Dog eye warts

Written by susan lee
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Dog eye warts
You can protect your dog's eyes (dog image by sasha from Fotolia.com)

Canine eye warts can be very uncomfortable for your dog. Most warts are viral in nature and appear in the form of a growth on various parts of the body, including around the eye. In many cases they clear up on their own, but more severe cases caused by a tumour need further veterinary treatment.

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Types

The site Dog Warts lists three of the most common warts found on dogs. The most widespread wart that affects dogs' eyes is the viral papilloma wart. Another common wart to affect dogs is sebaceous adenomas, which is a benign tumour of the sebaceous gland (an oil-producing gland present in the skin). The melibomium gland adenoma is a type of wart which is generally present around the eyes, called the "eyelid wart."

Causes

As stated by Vet Info and Dog Warts, a canine eye wart is caused by a papilloma virus; it is very common and disappears over time. The papilloma is very contagious and easily passed from dog to dog, though not to humans. The incubation period is 1 to 2 months. The melibomium gland adenoma wart is caused by a tumour inside the glands around the edge of the eye area, which causes the bump or wart. This type of wart can increase in size and needs to be removed surgically. The sebaceous glands can develop small benign tumours which cause warts that can grow in size, needing to be surgically removed. Malignant melanoma is a fatal skin cancer that is diagnosed by small warts on the face area. Overvaccination of dogs as a cause of warts is a relatively new theory commonly suggested by holistic veterinarians as resulting from an allergic reaction. This is not an officially recognised cause of warts.

Diagnosis

Diagnosing a wart is usually visual, according to colour, size and shape. The melibomium gland adenoma wart is usually only found around the ocular region; it is characteristically smooth and round in shape. Warts caused by the papilloma virus can also be round but rough in texture. For a more definitive diagnosis of the wart to know the specific treatment required, your veterinarian may need to do a complete blood count test to analyse the red and white blood cells, to determine the effectiveness of your dog's immune system and obtain a general idea of your dog's overall health. A urinalysis is also conducted to test your dog's kidney function and any other health conditions that may be a contributing factor to the occurrence of the warts.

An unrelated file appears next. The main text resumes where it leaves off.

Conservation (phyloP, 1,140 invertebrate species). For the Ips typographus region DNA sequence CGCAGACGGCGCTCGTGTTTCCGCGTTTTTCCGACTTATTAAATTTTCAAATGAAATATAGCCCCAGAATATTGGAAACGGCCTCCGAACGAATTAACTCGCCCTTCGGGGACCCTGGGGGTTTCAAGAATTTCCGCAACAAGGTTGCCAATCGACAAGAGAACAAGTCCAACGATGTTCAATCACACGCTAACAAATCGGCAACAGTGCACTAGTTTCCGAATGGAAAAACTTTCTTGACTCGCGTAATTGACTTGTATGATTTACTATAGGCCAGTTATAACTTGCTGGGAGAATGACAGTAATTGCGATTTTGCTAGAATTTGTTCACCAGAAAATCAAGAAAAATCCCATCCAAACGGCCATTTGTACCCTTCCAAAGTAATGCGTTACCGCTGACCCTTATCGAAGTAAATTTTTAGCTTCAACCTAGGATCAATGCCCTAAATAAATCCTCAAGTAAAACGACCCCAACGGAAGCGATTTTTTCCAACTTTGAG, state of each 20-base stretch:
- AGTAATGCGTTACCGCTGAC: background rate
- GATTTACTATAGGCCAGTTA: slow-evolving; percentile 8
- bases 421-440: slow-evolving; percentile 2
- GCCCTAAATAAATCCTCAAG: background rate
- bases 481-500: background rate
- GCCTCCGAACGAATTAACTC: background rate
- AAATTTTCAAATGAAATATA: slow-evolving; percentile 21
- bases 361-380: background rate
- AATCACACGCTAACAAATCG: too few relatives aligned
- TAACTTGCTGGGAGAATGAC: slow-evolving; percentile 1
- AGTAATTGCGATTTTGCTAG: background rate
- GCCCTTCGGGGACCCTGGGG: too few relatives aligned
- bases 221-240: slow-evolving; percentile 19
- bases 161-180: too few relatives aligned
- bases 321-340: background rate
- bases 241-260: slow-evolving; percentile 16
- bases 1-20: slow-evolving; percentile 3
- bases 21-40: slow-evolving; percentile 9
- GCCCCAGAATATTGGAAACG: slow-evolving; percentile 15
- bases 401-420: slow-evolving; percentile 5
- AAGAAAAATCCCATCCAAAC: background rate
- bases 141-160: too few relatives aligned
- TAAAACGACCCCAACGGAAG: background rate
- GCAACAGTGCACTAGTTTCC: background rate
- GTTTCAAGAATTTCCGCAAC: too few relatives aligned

Treatment

Several mild papilloma viral warts will just disappear in time, the same way they appeared. Your veterinarian can determine the severity of the wart and its treatment. Surgical removal of the wart, when near its maximum size or when regressing, particularly those caused by glandular tumours, or warts that could be damaging to your dog's health, may be the option presented to you by your veterinarian. He may suggest electrocautery to literally burn away the tissue of the wart under local anaesthesia, or cryosurgery, which is similar to electrocautery, to "freeze off" the wart tissue. Discuss all options with your doctor to decide on the best option for your dog's particular needs.

At Home Care

Your veterinarian will advise you as to any special care once a wart has been removed. You will need to monitor your dog and possibly keep an Elizabethan collar on for a day or two so the wound can heal. Dog Warts lists several steps you can take at home to care for your dog's minor warts, which prove to be effective. It is best to tackle a wart in its early stage, and these tips could help in treating it. First, try applying vitamin E or castor oil directly onto the wart. It is a safe holistic approach that will soften wart tissue, reduce irritation and help minor warts to disappear. A supplement of vitamin C helps strengthen your dog's immunity while eliminating free radicals in your dog's system. Vitamin A is a great antioxidant which can literally eliminate those warts that are cause by the papilloma virus. These suggested at-home remedies are only to help relieve your dog of pain and discomfort, and will only help on minor warts that would normally heal on their own. If your dog has a wart that needs surgical removal, these methods may help to provide some relief for the dog until the surgery can be performed by your veterinarian.

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